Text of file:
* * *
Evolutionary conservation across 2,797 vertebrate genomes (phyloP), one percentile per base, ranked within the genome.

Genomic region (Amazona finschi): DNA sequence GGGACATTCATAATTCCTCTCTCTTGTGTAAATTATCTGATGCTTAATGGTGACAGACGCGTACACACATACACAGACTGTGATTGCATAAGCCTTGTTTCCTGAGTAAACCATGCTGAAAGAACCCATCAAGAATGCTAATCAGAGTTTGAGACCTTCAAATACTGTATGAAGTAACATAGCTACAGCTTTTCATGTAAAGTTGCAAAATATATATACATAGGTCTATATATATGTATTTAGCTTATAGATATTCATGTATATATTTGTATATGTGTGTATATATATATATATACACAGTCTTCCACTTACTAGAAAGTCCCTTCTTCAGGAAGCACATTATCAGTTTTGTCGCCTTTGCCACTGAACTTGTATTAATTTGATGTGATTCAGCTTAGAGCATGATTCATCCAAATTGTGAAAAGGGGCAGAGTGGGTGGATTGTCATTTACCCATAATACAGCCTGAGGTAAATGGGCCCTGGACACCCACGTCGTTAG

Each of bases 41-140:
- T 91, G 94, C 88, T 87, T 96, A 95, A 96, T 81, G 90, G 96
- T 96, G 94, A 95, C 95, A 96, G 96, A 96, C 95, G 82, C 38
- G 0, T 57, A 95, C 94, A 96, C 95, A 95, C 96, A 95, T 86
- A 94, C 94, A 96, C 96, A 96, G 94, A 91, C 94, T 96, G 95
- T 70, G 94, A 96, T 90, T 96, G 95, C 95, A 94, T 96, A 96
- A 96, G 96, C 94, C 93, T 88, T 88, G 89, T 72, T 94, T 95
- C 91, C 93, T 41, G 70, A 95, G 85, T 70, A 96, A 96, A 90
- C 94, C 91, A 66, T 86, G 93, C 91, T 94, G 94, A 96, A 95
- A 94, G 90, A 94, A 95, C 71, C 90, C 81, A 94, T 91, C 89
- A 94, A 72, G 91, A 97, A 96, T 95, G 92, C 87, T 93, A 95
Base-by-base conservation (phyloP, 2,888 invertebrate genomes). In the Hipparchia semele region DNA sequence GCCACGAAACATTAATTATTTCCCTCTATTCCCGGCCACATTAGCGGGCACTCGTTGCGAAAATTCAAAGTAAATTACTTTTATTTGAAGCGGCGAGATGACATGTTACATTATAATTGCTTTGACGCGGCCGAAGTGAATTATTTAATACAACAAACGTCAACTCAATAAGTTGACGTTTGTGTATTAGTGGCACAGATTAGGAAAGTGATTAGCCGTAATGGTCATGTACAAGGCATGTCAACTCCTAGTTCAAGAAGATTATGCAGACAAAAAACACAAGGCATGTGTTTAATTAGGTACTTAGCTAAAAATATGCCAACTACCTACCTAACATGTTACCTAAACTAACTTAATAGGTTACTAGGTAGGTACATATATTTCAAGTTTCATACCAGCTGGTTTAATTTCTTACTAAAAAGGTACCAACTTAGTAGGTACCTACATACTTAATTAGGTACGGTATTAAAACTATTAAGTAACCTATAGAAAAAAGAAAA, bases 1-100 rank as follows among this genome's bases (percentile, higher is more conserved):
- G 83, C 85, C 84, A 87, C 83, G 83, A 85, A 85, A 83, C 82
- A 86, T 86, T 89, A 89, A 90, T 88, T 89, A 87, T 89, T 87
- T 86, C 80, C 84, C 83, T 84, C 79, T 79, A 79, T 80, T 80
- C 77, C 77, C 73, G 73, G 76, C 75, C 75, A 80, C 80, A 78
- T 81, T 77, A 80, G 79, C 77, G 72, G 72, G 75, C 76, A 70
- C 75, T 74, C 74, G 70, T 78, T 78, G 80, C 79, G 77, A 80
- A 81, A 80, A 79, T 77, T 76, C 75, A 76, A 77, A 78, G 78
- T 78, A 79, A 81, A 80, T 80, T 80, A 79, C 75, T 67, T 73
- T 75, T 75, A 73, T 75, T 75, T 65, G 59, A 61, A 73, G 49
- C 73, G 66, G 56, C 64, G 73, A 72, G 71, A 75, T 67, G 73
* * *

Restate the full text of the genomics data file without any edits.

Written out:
Evolutionary conservation across 2,797 vertebrate genomes (phyloP), one percentile per base, ranked within the genome.

Genomic region (Amazona finschi): DNA sequence GGGACATTCATAATTCCTCTCTCTTGTGTAAATTATCTGATGCTTAATGGTGACAGACGCGTACACACATACACAGACTGTGATTGCATAAGCCTTGTTTCCTGAGTAAACCATGCTGAAAGAACCCATCAAGAATGCTAATCAGAGTTTGAGACCTTCAAATACTGTATGAAGTAACATAGCTACAGCTTTTCATGTAAAGTTGCAAAATATATATACATAGGTCTATATATATGTATTTAGCTTATAGATATTCATGTATATATTTGTATATGTGTGTATATATATATATATACACAGTCTTCCACTTACTAGAAAGTCCCTTCTTCAGGAAGCACATTATCAGTTTTGTCGCCTTTGCCACTGAACTTGTATTAATTTGATGTGATTCAGCTTAGAGCATGATTCATCCAAATTGTGAAAAGGGGCAGAGTGGGTGGATTGTCATTTACCCATAATACAGCCTGAGGTAAATGGGCCCTGGACACCCACGTCGTTAG

Each of bases 41-140:
- T 91, G 94, C 88, T 87, T 96, A 95, A 96, T 81, G 90, G 96
- T 96, G 94, A 95, C 95, A 96, G 96, A 96, C 95, G 82, C 38
- G 0, T 57, A 95, C 94, A 96, C 95, A 95, C 96, A 95, T 86
- A 94, C 94, A 96, C 96, A 96, G 94, A 91, C 94, T 96, G 95
- T 70, G 94, A 96, T 90, T 96, G 95, C 95, A 94, T 96, A 96
- A 96, G 96, C 94, C 93, T 88, T 88, G 89, T 72, T 94, T 95
- C 91, C 93, T 41, G 70, A 95, G 85, T 70, A 96, A 96, A 90
- C 94, C 91, A 66, T 86, G 93, C 91, T 94, G 94, A 96, A 95
- A 94, G 90, A 94, A 95, C 71, C 90, C 81, A 94, T 91, C 89
- A 94, A 72, G 91, A 97, A 96, T 95, G 92, C 87, T 93, A 95
Base-by-base conservation (phyloP, 2,888 invertebrate genomes). In the Hipparchia semele region DNA sequence GCCACGAAACATTAATTATTTCCCTCTATTCCCGGCCACATTAGCGGGCACTCGTTGCGAAAATTCAAAGTAAATTACTTTTATTTGAAGCGGCGAGATGACATGTTACATTATAATTGCTTTGACGCGGCCGAAGTGAATTATTTAATACAACAAACGTCAACTCAATAAGTTGACGTTTGTGTATTAGTGGCACAGATTAGGAAAGTGATTAGCCGTAATGGTCATGTACAAGGCATGTCAACTCCTAGTTCAAGAAGATTATGCAGACAAAAAACACAAGGCATGTGTTTAATTAGGTACTTAGCTAAAAATATGCCAACTACCTACCTAACATGTTACCTAAACTAACTTAATAGGTTACTAGGTAGGTACATATATTTCAAGTTTCATACCAGCTGGTTTAATTTCTTACTAAAAAGGTACCAACTTAGTAGGTACCTACATACTTAATTAGGTACGGTATTAAAACTATTAAGTAACCTATAGAAAAAAGAAAA, bases 1-100 rank as follows among this genome's bases (percentile, higher is more conserved):
- G 83, C 85, C 84, A 87, C 83, G 83, A 85, A 85, A 83, C 82
- A 86, T 86, T 89, A 89, A 90, T 88, T 89, A 87, T 89, T 87
- T 86, C 80, C 84, C 83, T 84, C 79, T 79, A 79, T 80, T 80
- C 77, C 77, C 73, G 73, G 76, C 75, C 75, A 80, C 80, A 78
- T 81, T 77, A 80, G 79, C 77, G 72, G 72, G 75, C 76, A 70
- C 75, T 74, C 74, G 70, T 78, T 78, G 80, C 79, G 77, A 80
- A 81, A 80, A 79, T 77, T 76, C 75, A 76, A 77, A 78, G 78
- T 78, A 79, A 81, A 80, T 80, T 80, A 79, C 75, T 67, T 73
- T 75, T 75, A 73, T 75, T 75, T 65, G 59, A 61, A 73, G 49
- C 73, G 66, G 56, C 64, G 73, A 72, G 71, A 75, T 67, G 73